We usually like to give a report card for the Pistons at the end of the season, but there’s no reason to bother this year. The players either underperformed or didn’t play enough to warrant anything besides an “Inc.” Instead, here’s a breakdown of the entire roster with a description of what each player has done and what the future holds for them:
Greg Monroe: Now officially the face of the franchise, Monroe is also now the starting power forward for the Pistons. It was a small sample, but Detroit used Monroe alongside center Andre Drummond, and the combination looks great at the moment. Monroe should have been playing at the “4” all season, and it remains to be seen if he’s capable of playing at an All-Star level while guarding smaller, more-athletic frontcourt foes. He had a good season statistically, but as the leader of this team he needs to take his game to the next level, particularly on the defensive end.
Andre Drummond: After coming off the bench and then sustaining injuries, Drummond is now the Pistons’ starting center. His upside is by far the highest on the team, and he’s already proven to be a valuable rebounder, shot-blocker and scorer around the basket.He needs to work on his shooting, especially from the free-throw line, which he acknowledges. Teams will continue to foul him on purpose and make him earn it from the stripe.Next season, Drummond should be able to develop further as a full-time starter.
Brandon Knight: Let me be very clear about this…BK7 is the key to the Pistons’ off-season this summer. The organization must define his role moving forward and determine whether or not they can build around him. He was drafted to be the team’s point guard but has since moved to shooting guard, which is not a good fit as he’s undersized at that position. If Detroit is not comfortable with Knight as the point, it would be wise to look into trading him while he still has some value. This franchise cannot afford to sit on another combo guard who has no clue where and when he will play each game. You can’t win that way in the NBA. My suggestion: move him back to the point full-time and surround him with young, long, athletic wings. It can be done!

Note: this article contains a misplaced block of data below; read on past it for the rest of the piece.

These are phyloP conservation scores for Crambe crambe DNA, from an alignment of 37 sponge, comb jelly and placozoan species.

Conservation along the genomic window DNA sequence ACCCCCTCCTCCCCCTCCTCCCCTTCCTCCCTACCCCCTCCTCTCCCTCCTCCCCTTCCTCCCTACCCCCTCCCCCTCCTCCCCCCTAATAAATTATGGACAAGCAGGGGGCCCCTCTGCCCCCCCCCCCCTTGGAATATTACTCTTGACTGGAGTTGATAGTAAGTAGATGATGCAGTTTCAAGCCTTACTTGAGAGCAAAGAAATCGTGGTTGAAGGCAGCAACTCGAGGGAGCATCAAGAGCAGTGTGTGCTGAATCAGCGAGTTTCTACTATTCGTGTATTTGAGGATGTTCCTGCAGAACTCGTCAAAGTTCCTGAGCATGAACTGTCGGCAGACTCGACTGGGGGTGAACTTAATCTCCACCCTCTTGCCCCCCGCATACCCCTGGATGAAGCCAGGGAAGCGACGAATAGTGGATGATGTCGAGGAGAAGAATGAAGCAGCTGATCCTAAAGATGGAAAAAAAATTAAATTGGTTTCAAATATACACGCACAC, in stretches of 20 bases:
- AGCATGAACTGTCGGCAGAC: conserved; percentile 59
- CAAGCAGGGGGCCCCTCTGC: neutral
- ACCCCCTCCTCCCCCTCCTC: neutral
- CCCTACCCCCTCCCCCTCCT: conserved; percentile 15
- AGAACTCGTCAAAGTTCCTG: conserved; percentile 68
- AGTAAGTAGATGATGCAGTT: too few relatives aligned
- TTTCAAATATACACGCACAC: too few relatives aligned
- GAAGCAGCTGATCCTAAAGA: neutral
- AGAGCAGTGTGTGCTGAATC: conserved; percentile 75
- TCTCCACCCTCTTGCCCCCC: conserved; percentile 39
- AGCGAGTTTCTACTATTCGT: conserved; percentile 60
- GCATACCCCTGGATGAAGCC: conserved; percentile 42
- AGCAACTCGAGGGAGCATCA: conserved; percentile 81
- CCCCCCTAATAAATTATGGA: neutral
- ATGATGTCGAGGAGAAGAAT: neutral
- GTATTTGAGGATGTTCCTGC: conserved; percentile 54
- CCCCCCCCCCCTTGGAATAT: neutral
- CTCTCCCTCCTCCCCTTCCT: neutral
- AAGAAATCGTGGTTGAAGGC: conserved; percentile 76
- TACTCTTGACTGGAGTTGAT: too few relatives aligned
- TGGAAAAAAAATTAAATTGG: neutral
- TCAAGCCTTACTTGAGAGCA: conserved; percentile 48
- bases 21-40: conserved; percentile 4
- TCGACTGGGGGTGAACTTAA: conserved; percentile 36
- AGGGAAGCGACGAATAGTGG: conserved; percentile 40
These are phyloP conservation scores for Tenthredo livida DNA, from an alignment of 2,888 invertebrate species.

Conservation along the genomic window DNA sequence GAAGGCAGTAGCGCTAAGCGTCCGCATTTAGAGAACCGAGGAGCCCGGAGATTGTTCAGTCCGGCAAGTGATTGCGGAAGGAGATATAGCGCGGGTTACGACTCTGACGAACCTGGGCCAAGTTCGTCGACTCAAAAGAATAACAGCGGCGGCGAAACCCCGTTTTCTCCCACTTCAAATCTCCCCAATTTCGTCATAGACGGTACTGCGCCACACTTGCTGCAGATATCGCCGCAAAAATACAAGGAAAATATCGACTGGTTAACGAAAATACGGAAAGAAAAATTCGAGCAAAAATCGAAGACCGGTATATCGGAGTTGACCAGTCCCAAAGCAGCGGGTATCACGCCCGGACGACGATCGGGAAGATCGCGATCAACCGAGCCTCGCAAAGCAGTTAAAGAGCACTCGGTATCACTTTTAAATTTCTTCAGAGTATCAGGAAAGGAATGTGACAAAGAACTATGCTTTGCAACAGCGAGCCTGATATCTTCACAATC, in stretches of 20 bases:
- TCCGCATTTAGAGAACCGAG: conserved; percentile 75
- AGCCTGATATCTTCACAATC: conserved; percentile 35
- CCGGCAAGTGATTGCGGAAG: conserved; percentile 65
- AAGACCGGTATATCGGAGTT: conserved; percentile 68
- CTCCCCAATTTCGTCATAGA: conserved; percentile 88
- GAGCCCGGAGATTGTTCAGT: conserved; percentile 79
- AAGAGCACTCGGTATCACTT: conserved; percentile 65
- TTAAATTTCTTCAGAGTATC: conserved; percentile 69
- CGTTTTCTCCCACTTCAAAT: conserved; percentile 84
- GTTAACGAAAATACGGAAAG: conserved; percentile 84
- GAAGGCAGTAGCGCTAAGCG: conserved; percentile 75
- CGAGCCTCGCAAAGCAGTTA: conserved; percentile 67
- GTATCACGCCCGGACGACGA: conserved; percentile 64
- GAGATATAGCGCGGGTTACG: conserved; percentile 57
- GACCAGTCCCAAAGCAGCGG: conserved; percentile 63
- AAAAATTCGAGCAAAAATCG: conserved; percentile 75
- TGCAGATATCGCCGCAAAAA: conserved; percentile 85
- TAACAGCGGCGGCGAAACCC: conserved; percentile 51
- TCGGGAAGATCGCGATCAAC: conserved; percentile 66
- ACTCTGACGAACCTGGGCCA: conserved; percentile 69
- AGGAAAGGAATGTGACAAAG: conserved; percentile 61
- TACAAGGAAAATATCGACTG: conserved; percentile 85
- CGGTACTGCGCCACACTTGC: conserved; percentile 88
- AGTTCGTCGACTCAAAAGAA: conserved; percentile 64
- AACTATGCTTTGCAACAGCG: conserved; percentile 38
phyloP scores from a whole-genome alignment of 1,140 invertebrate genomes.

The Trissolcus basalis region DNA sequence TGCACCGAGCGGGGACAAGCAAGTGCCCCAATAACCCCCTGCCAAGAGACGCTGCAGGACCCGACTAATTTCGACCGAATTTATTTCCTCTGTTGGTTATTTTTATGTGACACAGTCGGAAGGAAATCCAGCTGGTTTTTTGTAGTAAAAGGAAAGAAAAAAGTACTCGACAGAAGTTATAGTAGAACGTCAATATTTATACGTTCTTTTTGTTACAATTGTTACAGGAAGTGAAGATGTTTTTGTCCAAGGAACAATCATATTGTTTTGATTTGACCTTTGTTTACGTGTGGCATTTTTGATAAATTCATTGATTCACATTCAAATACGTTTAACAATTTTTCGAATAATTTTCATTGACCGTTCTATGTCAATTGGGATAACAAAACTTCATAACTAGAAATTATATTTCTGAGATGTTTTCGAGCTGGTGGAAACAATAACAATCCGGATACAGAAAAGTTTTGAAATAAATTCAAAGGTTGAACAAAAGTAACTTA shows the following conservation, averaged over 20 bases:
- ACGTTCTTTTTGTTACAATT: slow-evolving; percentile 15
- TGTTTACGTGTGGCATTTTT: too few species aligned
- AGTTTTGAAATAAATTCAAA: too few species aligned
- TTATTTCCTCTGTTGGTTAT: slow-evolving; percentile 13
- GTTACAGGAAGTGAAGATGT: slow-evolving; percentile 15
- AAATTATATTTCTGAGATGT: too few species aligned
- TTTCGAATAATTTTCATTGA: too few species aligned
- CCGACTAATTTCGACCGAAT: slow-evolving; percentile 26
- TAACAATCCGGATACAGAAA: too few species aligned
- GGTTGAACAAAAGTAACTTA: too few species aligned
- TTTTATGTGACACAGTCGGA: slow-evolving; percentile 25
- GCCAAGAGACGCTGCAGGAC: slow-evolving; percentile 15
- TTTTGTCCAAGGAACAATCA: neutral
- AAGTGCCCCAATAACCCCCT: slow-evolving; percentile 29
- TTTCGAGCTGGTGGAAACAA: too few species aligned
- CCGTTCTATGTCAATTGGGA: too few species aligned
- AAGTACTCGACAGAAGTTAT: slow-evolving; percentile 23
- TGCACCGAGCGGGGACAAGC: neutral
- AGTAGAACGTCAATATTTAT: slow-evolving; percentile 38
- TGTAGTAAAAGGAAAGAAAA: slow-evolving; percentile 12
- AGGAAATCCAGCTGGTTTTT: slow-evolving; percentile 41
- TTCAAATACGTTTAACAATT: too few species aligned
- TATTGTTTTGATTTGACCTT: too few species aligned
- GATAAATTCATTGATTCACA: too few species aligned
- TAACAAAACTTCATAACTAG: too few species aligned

Jose Calderon: An unrestricted free agent, Calderon must be commended for everything he did as a Piston. He gave the team a true floor leader who set a tremendous example for the young players on this roster, particularly Knight. Going on 32, Calderon isn’t much of a fit for this organization. His expiring contract helps give Detroit much-needed cap space, and Calderon would be wise to look at a team looking to compete for more than just a playoff spot at this stage of his career. Though a poor defender, Calderon is still one of the best ball-handling, shooting and play-making point guards in the NBA.
Rodney Stuckey: Another current Piston who needs a change of scenery. Stuckey’s a perfect fit for a team looking for a combo-guard who can come off the bench and increase the scoring on a second unit. The Pistons have always tried to brand him as a franchise player or building block, but he’s never going to live up to those expectations. His contract is not fully-guaranteed next season, which means he should be fairly easy to trade. Otherwise, Detroit would be wise to just buy him out and set him free. Stuckey’s a good player and a nice person. He deserves a chance to catch on with a winning team.